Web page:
|The Wood Shed|
By Todd Harrison JUN 27, 2007 10:02 AM
...a falling tree--or price, as the case may be--isn't firewood unless someone is there to chop it up and collect it.
"And a new day will dawn for those who stand long and the forests will echo with laughter."
Thanks again for a wonderful site. Just thinking out loud here. Leverage in a true market is one thing. But the subprime "space" is not a market. You have to be a member of the club to play at the club. Only until someone like Merrill (MER) comes around and shines light on it does it become a market.
I can't short this. Can you? If there is no market, the fundamental premise of investment is not valid. In fact, one could say that the bet that these participants are making is: it never becomes a market. The investment is premised on the club staying private.
Once the doors are open, the underlying investment thesis (regardless of the instrument) goes out the door. It's not just leverage – it's access. Or, at least that's how I'm viewing it.
You hit the nail on the head in that a falling tree--or price, as the case may be--isn't firewood unless someone is there to chop it up and collect it. And even so, it won't lead to a forest fire until someone lights the match.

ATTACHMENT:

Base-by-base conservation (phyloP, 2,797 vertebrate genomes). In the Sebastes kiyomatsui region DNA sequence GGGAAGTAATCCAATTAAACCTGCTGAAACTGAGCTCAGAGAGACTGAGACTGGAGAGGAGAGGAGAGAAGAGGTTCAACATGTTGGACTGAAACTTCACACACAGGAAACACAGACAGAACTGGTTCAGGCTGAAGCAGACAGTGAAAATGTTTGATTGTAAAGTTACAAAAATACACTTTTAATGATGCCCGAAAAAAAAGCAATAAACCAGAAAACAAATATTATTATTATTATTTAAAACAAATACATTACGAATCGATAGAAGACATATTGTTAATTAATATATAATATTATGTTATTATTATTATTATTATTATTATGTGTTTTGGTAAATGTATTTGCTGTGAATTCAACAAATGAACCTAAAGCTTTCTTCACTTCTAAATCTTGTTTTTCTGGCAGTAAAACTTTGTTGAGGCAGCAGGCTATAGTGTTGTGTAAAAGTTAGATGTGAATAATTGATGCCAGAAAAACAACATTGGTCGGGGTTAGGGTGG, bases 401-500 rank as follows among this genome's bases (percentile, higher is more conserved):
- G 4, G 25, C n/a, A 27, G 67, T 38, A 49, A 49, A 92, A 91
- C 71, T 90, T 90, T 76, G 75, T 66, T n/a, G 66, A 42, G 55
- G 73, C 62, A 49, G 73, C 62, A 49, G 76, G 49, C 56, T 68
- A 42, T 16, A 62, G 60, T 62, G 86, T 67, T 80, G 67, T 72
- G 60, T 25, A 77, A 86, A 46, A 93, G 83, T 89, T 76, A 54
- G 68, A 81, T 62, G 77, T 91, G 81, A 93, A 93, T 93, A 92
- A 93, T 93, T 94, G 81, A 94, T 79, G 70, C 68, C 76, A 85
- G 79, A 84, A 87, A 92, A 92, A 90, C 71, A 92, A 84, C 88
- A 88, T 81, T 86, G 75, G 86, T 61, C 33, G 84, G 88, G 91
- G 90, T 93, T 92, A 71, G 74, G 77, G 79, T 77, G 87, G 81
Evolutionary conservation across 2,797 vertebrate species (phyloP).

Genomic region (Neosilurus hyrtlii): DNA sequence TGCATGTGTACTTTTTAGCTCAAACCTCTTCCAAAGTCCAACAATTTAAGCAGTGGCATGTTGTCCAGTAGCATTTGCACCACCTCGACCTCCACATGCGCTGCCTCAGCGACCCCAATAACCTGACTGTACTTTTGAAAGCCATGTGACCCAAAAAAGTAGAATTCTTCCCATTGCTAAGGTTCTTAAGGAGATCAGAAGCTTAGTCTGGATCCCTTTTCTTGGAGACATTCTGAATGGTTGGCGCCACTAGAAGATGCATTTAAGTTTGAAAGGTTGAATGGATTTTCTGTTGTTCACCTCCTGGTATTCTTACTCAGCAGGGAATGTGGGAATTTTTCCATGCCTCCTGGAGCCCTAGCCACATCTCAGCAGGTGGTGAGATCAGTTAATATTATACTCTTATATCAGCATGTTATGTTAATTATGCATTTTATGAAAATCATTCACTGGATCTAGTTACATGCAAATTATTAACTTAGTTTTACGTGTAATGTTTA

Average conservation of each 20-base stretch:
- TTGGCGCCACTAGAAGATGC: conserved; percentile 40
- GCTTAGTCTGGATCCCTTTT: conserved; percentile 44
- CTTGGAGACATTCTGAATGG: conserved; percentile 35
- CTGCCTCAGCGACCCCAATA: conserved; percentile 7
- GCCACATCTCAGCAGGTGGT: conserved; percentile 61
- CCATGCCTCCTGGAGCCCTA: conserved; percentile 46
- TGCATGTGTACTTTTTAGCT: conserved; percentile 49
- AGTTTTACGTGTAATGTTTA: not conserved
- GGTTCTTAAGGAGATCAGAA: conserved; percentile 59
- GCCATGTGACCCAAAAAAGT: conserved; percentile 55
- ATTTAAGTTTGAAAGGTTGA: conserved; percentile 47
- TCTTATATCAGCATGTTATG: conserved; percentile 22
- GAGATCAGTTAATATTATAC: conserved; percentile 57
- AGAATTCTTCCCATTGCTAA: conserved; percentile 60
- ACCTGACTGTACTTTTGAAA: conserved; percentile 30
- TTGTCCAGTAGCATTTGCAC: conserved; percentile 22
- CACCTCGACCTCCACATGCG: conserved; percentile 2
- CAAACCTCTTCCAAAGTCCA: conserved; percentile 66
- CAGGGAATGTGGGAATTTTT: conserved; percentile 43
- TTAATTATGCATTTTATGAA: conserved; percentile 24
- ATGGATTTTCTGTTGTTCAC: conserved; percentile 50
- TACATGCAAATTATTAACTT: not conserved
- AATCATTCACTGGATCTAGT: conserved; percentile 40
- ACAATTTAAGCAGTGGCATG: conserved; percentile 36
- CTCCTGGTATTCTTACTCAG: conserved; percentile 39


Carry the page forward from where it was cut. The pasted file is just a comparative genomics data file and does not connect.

The tricky aspect of this juncture is that everyone knows where the wood is now. And the wood dealers, who were quick to realize gains when the underlying assets were appreciating, are hoping that the spark in the dark (that is mark-to-market) doesn't come to Bear (pun intended).
I'm not smart enough to say whether this is the beginning of a big blaze. What I will say is that we've been discussing these conditional elements for a mighty long time.
In a finance based economy, one woven together by hundreds of trillions of dollars of derivatives, you don't need to be an investor in CDO's to get burnt. You simply need to be in a neighboring town.
And that could be a problem in our current era of globalization.